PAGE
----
Chris Trotter’s ‘pro-social modelling’ approach (Trotter, 1999; 2009) is one of the best known approaches in the delivery of criminal justice interventions that focuses on the worker-client relationship. The ‘pro-social model’, or ‘pro-social practice’, is an approach to working with offenders that includes collaborative problem-solving and role clarification, as well as modelling pro-social values (Trotter, 2009). It recognises that the worker-client relationship plays a central role in helping people to change and underpins the practitioner’s ability to have a pro-social influence.
As Trotter (2010) notes, two key elements of the approach are: taking a collaborative approach to goal setting, where goals are clear, specific and are agreed by both the worker and the client; and an agreement on the strategies or tasks required to meet the goals. Both of these elements are included in Bordin’s three-component alliance construct. Another area of commonality with pro-social modelling and both the concepts of the therapeutic working alliance is that optimism is a strong and positive force for change (Trotter, 1999). Here practitioners should seek to highlight and encourage the positive aspects of what the clients brings with them, over discouraging the negatives. Pro-social modelling also recognises the importance of the wider therapeutic relationship, including the need for empathy, active listening, openness and honesty, and a collaborative rather than a confrontational approach (Trotter, 1999; Trotter, 2009). The most effective probation officers in a study by Trotter used the least amount of confrontation, and the probation officers with the lowest levels of empathy had clients with the highest levels of recidivism (Trotter, 1999). An examination of relationship skills and complementary ‘structuring skills’ such as pro-social modelling and motivational interviewing in probation practice found that probation practitioners exhibiting higher skills in these areas had clients with lower conviction rates.
Role Clarification or Role Induction
A key component of the pro-social model is role clarification, involving agreement between both the worker and the client about what each person’s role is in the relationship and the purpose of the intervention, in essence an agreement on ‘what are we here for?’ (Trotter, 1999: 18). In criminal justice interventions particularly, the worker–client relationship can be lopsided in terms of power, making collaboration and mutual agreement on goals harder. Striking a balance between the dual role of enforcement and helping is one of the biggest challenges, but it can be made more manageable through role clarification (Trotter, 2006).
Within criminal justice interventions role clarification or induction often includes a discussion about treatment expectations, the use of authority, non-negotiable as well as negotiable aspects of the intervention, and the boundaries of confidentiality. Within substance user treatment and support, ‘role induction’ may take the form of interventions designed to introduce and educate clients about what to expect from treatment, as well as establishing an understanding of their own and the practitioner’s role. This also addresses aspects of the ‘task of treatment’ element of the therapeutic working alliance in terms of who will be responsible for what parts of the process of achieving the desired outcomes.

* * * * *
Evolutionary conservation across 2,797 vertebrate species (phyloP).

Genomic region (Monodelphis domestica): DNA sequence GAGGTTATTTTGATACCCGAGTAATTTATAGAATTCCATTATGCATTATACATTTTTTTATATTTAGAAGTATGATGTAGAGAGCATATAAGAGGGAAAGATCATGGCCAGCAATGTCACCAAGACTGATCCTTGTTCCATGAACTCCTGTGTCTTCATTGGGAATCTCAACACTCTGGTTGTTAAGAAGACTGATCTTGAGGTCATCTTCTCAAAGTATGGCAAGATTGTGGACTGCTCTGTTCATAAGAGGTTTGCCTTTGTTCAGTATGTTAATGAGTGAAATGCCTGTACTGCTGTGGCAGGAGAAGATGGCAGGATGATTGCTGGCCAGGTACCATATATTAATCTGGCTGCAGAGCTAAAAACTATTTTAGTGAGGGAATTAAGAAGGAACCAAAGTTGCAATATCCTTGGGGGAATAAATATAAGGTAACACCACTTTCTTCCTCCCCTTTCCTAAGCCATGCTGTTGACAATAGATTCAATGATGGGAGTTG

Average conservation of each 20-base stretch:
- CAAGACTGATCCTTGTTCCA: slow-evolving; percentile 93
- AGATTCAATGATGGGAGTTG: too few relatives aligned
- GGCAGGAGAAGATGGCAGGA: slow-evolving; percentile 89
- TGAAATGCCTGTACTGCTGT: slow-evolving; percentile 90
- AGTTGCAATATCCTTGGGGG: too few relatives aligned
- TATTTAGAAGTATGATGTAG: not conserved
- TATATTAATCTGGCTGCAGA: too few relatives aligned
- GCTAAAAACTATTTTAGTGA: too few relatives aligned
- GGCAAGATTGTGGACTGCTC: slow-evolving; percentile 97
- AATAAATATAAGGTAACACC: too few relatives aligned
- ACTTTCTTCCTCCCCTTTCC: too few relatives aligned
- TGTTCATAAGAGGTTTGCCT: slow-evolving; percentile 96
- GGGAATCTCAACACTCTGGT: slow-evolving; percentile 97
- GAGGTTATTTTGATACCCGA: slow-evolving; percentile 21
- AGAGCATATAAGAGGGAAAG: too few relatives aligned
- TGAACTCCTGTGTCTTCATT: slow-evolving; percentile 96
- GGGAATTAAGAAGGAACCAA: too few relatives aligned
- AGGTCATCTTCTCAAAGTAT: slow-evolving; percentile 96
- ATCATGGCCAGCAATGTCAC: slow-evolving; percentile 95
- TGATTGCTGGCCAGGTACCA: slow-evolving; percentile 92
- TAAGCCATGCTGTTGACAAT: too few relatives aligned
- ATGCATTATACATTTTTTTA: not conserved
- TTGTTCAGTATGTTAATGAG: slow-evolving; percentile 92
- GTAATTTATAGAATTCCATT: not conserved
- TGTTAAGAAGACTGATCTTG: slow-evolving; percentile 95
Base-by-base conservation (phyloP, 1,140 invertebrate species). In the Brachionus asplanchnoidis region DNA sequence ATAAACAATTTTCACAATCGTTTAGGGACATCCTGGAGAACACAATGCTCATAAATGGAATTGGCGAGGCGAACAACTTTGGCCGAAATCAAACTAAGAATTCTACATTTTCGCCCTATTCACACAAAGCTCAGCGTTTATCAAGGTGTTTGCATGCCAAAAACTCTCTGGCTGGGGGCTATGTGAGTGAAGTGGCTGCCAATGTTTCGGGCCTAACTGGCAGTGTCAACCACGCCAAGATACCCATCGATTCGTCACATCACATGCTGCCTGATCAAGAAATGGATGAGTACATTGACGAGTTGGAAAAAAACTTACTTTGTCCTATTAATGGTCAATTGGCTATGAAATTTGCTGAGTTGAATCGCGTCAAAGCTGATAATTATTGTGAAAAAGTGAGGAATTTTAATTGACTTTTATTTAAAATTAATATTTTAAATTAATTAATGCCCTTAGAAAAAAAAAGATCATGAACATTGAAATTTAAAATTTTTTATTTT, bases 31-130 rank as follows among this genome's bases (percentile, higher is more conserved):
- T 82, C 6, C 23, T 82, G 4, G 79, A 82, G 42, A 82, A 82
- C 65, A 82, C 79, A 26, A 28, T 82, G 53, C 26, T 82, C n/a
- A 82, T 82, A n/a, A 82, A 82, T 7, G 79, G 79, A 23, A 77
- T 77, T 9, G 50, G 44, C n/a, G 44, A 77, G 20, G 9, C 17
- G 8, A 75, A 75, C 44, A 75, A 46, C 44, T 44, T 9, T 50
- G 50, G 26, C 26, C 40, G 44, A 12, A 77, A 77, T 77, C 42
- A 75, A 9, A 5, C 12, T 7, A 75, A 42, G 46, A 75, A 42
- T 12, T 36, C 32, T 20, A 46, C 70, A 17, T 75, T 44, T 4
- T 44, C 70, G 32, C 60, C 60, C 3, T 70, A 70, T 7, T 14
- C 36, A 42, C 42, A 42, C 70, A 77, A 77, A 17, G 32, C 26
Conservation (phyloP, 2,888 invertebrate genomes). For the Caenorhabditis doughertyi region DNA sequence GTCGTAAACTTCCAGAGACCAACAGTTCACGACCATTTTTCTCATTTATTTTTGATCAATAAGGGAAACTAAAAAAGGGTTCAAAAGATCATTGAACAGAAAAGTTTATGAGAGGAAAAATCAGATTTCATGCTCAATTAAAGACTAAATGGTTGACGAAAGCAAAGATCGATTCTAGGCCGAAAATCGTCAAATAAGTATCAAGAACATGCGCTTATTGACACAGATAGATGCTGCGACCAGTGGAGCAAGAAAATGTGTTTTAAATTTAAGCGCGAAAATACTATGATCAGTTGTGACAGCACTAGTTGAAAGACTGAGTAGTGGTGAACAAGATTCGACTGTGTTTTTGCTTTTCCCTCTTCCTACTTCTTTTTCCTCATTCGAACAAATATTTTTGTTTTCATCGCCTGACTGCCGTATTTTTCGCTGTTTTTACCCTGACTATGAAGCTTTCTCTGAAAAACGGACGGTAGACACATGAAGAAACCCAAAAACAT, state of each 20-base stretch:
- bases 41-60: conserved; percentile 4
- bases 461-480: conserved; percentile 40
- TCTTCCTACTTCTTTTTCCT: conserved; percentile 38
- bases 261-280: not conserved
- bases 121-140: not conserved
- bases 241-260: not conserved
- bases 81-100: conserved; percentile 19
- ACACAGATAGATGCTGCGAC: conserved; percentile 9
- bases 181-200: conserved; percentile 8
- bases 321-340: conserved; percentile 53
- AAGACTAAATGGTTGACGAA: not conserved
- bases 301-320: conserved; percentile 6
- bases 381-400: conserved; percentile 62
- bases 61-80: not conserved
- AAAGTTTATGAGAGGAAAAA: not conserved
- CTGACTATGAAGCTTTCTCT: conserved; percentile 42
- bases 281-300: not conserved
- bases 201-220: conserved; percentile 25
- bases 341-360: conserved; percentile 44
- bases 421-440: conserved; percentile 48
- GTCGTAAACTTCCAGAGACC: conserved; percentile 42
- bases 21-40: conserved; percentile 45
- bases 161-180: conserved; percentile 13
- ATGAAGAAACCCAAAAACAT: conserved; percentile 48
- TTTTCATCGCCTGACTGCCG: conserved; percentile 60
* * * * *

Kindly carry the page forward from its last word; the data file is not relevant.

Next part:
Incorporating role induction into the first session of psychosocial treatment has been found to produce a greater positive change in attitude towards treatment and improves subsequent client reports of perceived practitioner rapport and treatment satisfaction, as well as other measures of treatment engagement such as retention. Clients often commence treatment with preconceived ideas about what treatment will involve, how long it will last and how soon they can expect positive results. These expectations can be unrealistic and that later on, this can affect the efficacy of treatment. Role induction therefore reduces the probability that clients will leave treatment before their goals are reached.
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TROTTER, C. (1999). Working with Involuntary Clients. London, Sage Publishing.
TROTTER, C. (2006). Working with Involuntary Clients: A Guide to Practice. Thousand Oaks, Sage.
TROTTER, C. (2009). Pro-Social Modelling. European Journal of Probation, 1, (2), 142-152.
TROTTER, C. (2010). Working with families in criminal justice. In: MCNEILL, F., RAYNOR, P. & TROTTER, C. (eds.) Offender Supervision - New directions in theory, research and practice. (pp. Cullompton: Willan Publishing.
About Hugh Asher
Hugh is an author, practitioner, trainer, researcher and consultant.
He keeps rare breed sheep and cows.
He also shares his house with the world’s largest puppy, called Charlie.
Although he was told from a young age that “Life isn’t fair” he has refused
His vision for a better world involves giving people the skills and